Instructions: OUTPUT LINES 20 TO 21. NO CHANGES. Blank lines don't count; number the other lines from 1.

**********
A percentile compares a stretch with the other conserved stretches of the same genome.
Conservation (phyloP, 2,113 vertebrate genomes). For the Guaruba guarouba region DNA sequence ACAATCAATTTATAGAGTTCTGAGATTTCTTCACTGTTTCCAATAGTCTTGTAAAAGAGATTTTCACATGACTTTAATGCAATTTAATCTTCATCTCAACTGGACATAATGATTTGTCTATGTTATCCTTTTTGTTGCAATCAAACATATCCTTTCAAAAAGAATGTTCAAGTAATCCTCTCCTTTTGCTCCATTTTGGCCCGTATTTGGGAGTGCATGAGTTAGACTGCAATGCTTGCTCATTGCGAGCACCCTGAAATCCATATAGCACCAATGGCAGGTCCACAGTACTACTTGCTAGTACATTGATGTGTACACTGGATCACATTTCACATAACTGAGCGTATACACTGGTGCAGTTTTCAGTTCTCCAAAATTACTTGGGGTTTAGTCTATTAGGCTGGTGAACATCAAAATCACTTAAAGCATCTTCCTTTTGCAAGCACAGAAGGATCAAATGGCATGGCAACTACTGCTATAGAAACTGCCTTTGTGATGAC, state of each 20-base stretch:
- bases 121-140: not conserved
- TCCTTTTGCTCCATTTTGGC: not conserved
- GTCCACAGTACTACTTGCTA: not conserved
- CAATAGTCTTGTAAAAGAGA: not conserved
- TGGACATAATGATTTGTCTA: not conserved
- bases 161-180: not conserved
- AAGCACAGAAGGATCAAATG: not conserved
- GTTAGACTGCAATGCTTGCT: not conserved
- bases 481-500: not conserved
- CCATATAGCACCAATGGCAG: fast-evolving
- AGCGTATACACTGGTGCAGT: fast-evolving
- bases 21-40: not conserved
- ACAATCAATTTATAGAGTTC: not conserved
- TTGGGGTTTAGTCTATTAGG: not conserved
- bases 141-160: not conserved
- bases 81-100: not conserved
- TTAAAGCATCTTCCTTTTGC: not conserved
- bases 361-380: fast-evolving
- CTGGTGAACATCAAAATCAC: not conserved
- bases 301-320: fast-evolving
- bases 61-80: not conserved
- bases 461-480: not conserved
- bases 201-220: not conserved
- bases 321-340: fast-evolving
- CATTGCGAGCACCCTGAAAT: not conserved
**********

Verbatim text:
- bases 361-380: fast-evolving
- CTGGTGAACATCAAAATCAC: not conserved